The heist happens, shenanigans ensue, and Debbie Ocean's 8 walk away with plenty of booty to spare.  See what I did there?
Aside from the cute-siness of the tagline "Every con has its pros," the biggest problem I have with this movie is that there is only one twist that is not predictable as hell and even that twist is relatively meaningless.  I'm not a complete bastard, so I won't tell you what it is, but let's just say the payoff for this particular twist doesn't really make much of a difference to me.  Maybe it's a function of the fact that this is officially the fifth Ocean's '#' movie and after a certain point, you kinda get it.  Ocean plans caper, Ocean gets crew together, crew makes Ocean's idea into a plan, crew's plan works despite Ocean, Ocean's crew walks away scot-free with a crap load of loot.  

Image result for oceans 8Now, like I said, I was fortunate to go see this with a particularly savvy woman (besides, I am too old to be hanging out with dummies) who summed it up pretty well… Ocean's 8 is fun and it has “all my favorite people in it” – well, it may have all of her favorite people, but definitely multiple of my favorite female actors are in it.  Helena Bonham Carter, Cate Blanchett, Sandra Bullock, Anne Hathaway, and the magnificent Sarah Paulson.  I was missing Julia Roberts, Meryl Streep, Nicole Beharie, Zoe Saldana, and the incomparable Lupita in this flick - if they added 2 or more of these women, I would have been there twice on opening night day.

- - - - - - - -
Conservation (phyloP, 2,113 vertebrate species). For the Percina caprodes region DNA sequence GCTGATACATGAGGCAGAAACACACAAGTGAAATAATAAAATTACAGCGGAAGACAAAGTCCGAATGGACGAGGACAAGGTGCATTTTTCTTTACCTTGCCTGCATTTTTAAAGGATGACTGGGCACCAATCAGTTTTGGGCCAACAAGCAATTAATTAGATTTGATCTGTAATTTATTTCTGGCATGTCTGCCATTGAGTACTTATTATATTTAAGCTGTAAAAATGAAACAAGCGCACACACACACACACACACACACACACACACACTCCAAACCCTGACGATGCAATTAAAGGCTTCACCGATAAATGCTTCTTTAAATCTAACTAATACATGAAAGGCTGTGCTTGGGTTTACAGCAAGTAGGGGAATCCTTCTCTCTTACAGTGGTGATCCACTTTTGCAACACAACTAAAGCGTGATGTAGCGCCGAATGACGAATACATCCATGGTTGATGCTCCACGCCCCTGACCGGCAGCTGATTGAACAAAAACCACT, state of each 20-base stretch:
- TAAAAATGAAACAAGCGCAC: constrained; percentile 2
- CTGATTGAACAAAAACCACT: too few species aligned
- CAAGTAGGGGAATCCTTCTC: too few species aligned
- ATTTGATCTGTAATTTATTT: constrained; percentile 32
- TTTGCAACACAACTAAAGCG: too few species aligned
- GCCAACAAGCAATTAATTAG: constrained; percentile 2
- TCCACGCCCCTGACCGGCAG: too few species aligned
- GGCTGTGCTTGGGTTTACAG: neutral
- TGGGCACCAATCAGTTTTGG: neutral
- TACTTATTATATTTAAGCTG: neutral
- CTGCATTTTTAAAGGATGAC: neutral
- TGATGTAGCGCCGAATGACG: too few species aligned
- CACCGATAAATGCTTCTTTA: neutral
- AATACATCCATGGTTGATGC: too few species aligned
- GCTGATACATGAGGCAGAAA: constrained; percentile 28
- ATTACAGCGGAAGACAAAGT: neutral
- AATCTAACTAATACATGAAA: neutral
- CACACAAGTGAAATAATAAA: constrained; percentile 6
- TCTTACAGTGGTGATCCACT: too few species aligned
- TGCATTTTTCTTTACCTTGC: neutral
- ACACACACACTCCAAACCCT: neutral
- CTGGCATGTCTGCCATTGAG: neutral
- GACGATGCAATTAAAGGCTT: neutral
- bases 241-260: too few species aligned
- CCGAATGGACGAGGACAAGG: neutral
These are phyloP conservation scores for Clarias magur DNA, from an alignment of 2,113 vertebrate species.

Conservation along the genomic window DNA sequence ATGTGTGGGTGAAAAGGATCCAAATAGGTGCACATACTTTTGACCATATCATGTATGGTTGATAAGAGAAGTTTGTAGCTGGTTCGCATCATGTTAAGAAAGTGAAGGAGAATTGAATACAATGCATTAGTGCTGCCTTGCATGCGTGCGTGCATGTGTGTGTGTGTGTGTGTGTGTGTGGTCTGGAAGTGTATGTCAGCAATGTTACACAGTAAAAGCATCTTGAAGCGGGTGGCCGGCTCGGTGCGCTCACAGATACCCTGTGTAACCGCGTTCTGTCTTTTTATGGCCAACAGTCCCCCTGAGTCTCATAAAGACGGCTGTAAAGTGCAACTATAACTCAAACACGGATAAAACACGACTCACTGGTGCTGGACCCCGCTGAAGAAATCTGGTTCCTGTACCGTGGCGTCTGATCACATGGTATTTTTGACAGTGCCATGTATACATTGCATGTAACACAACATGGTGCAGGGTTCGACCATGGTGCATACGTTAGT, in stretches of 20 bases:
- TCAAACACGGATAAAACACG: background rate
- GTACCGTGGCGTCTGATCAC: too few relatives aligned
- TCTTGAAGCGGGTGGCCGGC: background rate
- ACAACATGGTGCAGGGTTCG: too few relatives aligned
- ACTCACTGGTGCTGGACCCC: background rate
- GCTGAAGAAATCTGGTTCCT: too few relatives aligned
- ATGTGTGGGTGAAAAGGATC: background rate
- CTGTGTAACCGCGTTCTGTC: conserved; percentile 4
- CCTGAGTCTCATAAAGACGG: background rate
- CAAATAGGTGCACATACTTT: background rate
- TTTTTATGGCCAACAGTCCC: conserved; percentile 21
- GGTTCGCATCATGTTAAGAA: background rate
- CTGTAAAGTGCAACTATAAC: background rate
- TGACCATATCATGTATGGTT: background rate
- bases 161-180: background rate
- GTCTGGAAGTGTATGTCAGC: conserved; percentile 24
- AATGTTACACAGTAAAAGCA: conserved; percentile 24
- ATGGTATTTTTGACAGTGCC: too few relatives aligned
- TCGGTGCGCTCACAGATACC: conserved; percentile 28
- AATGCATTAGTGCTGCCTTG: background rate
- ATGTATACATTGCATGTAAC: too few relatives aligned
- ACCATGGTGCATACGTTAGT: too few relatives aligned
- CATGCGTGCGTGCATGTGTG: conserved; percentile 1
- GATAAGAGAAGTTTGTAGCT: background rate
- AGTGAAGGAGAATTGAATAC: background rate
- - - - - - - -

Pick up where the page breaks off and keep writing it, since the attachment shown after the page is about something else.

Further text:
Not exactly groundbreaking or as slick and twisty as any of the Clooney Ocean's movies, but it was solid.  It was a great date movie, light and entertaining with a talented cast. I definitely detected a few Thomas Crown Affair-type nods (either one McQueen or Brosnan).  Good enough to watch again - when it comes out on one of those streaming services.  And, in my humble nerdy opinion... it was at least as good as Avengers: Infinity War (Pt. I) - snap that sh#, Thanos!

PS: Did I mention she's in this too (even though they tried to make her not sexy)...
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IMTHATDUDE gives Ocean's 8: 4 

5 = You should be about halfway to the theatre by now… Well… GET! 
4 = Definitely worth the bread. Niiice.
3 = I won’t cuss anybody out and demand my paper back.
2 = Somewhere SOUTH of under-whelmed./I know it has a pulse, but…
1 = Not a good look. They played me AND I played myself.


Black Panther

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Way back in July 2017 (before anybody outside of the studio execs saw more than the teaser trailer) I said that I expect Black Panther to be "effing dope!"  I may have been wrong.  It was better than that. It was SOFA.KING.DOPE it's not even fair.  It's been a long time coming... Black Panther is the first comic book movie/superhero film that actually means something AND it is absolutely top notch in terms of its quality.  It isn't "good... for a black movie" or "good, but it should have been better if they had blah blah blah..." It is legit better than best Iron Man (I) movie, better than the best Avengers (I) movie, better than the best Captain America (Civil War) better than Wonder Woman (which was the best DC movie in recent decades), and it kicks Deadpool in the nuts - and these are all movies I like!